DEN HAGUE – The cannabis sold in the Netherlands is sold in coffee shops or hash bars dotted around Holland in cities like Amsterdam and Rotterdam. These coffee shops act as in-site consumption lounges. Despite this, cannabis cultivation is illegal in Holland. That means it’s difficult for these coffee shop retailers to find product to sell.
To remedy this anomaly and regulate their market, the Dutch government launched a new program called Closed Coffee Chain Experiment. The program, a test initially, creates regulated cannabis cultivation for the coffee shops. be sold in “unattractive” and plain packaging. This is to make sure that people “who weren’t planning” to use cannabis aren’t tempted into trying it by interesting colorful wrappers, like some colorfully packaged gummy brands in North America. This information was released by the Dutch Ministry of Health proposal that contains the rules for the experiment.
The regulated cannabis experiment is set to start in March 2021. During the four-year experiment, all the coffeeshops in designated municipalities will be allowed only to sell cannabis that had been cultivated by designated growers in accordance to strict regulations. Including whether the grower is a person of integrity. Exactly who will grow the cannabis, is not yet clear. As cannabis cultivation is currently prohibited in the Netherlands, there are no companies that have experience with legal and regulated cultivation.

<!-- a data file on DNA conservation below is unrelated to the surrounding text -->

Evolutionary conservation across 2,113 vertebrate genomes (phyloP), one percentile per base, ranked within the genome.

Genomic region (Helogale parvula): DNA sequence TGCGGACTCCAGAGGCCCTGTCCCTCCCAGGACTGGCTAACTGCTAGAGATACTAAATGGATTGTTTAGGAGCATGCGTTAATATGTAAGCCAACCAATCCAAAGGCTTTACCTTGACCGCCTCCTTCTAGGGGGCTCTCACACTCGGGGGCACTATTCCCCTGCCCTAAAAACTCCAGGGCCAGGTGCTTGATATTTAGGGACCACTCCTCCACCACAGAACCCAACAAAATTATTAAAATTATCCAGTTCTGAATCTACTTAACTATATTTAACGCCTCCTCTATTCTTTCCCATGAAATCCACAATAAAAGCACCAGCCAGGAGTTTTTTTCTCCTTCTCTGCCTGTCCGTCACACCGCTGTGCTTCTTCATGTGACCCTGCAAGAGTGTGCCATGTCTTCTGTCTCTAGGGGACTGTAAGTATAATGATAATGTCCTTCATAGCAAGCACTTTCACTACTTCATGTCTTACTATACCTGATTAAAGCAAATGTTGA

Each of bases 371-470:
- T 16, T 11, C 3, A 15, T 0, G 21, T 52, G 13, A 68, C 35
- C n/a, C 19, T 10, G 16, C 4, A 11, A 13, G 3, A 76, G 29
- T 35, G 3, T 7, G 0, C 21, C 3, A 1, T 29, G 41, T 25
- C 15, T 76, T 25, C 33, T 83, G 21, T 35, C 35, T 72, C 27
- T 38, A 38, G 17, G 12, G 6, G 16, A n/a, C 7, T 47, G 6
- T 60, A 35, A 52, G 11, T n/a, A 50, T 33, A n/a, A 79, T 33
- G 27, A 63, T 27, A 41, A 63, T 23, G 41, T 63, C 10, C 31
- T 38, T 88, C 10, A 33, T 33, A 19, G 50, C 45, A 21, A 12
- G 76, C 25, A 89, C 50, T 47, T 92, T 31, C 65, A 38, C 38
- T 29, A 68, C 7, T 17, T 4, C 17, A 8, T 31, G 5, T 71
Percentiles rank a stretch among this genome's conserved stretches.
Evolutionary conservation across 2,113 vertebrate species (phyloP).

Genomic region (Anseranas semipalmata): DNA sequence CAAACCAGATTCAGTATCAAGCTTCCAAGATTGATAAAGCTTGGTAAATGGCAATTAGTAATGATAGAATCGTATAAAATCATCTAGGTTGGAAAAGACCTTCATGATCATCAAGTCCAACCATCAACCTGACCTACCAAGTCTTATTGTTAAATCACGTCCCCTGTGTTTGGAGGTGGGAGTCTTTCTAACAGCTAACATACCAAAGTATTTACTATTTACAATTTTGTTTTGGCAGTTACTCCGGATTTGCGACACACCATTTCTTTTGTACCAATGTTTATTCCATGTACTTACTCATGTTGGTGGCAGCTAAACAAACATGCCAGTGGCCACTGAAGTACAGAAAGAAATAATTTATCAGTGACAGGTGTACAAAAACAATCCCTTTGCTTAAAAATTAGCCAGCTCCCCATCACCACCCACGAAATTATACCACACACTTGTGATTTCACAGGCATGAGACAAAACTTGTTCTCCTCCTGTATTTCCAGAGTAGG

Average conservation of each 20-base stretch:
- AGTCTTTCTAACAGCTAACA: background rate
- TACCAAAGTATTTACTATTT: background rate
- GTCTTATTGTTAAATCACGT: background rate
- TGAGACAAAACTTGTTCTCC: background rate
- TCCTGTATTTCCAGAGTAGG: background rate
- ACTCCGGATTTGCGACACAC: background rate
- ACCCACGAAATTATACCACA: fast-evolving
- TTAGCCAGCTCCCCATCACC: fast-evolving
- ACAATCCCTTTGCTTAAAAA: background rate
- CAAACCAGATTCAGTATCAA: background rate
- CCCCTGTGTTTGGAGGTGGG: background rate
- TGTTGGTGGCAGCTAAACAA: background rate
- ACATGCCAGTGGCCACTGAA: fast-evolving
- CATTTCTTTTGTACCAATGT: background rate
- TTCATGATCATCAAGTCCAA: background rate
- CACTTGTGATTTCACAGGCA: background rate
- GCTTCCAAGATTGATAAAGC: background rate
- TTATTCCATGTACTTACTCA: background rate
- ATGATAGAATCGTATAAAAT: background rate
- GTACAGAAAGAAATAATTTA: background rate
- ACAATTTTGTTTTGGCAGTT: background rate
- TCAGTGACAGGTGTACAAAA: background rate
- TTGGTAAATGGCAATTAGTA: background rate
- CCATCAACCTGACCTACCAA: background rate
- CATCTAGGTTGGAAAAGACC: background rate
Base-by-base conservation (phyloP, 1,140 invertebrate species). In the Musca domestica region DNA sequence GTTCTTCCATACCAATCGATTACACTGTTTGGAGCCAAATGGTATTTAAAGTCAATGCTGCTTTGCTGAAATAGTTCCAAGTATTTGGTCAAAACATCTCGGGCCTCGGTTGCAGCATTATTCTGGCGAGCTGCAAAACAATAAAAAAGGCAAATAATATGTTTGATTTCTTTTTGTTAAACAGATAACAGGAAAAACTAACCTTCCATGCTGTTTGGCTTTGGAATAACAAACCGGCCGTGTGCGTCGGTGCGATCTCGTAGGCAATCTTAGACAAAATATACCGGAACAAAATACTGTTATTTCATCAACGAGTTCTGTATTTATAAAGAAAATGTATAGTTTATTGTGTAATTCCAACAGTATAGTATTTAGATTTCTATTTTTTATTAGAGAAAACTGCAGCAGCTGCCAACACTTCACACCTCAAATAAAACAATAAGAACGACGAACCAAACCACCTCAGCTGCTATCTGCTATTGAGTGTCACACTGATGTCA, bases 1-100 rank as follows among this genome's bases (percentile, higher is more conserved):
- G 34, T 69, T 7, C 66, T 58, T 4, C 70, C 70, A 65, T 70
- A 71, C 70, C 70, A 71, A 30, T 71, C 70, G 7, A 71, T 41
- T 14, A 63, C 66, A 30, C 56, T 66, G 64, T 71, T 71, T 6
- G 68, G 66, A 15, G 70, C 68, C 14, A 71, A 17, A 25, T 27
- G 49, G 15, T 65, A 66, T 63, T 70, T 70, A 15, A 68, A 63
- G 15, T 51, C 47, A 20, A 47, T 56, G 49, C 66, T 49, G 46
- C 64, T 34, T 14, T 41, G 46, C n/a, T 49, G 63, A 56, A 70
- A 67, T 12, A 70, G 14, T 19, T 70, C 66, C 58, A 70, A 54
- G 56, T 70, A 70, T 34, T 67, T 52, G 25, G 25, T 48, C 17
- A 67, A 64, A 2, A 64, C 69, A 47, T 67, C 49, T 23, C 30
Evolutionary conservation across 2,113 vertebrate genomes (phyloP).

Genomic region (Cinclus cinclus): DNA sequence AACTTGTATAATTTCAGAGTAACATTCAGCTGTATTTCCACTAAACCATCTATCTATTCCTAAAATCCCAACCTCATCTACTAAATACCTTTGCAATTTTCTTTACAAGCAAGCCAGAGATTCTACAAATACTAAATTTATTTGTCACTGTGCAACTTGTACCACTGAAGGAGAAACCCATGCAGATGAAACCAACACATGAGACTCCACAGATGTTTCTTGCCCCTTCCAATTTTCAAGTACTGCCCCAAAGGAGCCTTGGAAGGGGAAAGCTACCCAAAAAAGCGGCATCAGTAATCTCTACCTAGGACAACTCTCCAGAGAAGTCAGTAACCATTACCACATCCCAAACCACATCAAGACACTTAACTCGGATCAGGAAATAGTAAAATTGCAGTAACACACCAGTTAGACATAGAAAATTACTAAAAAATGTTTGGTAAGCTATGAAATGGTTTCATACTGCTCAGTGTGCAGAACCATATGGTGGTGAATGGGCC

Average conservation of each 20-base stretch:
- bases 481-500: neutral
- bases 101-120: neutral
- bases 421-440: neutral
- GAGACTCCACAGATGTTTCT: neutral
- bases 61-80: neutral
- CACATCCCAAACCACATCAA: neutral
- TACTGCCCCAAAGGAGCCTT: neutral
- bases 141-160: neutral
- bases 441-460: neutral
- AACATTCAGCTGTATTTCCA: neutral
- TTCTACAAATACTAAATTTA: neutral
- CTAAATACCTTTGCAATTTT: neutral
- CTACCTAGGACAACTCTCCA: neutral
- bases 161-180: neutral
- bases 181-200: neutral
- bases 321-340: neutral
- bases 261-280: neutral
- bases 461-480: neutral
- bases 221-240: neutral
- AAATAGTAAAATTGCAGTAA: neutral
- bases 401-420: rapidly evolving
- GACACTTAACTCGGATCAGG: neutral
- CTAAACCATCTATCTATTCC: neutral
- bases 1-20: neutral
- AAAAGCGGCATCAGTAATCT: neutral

The rules in the proposal regarding packaging are as clear as cellophane. Growers can choose between transparent wrappers, or wrappers that are one opaque color. The labels are only allowed to use one font – Helvetica Bold – and labels must cover at least 30 percent of the packaging. The labels are not allowed to say anything about the effects of using cannabis, but must contain health warnings. And the packaging is not allowed to change during the four years of the experiment.
Consultation on this proposal started on Tuesday. In the coming period, citizens, businesses and organizations can comment on the content, according to the reporting for the NL Times.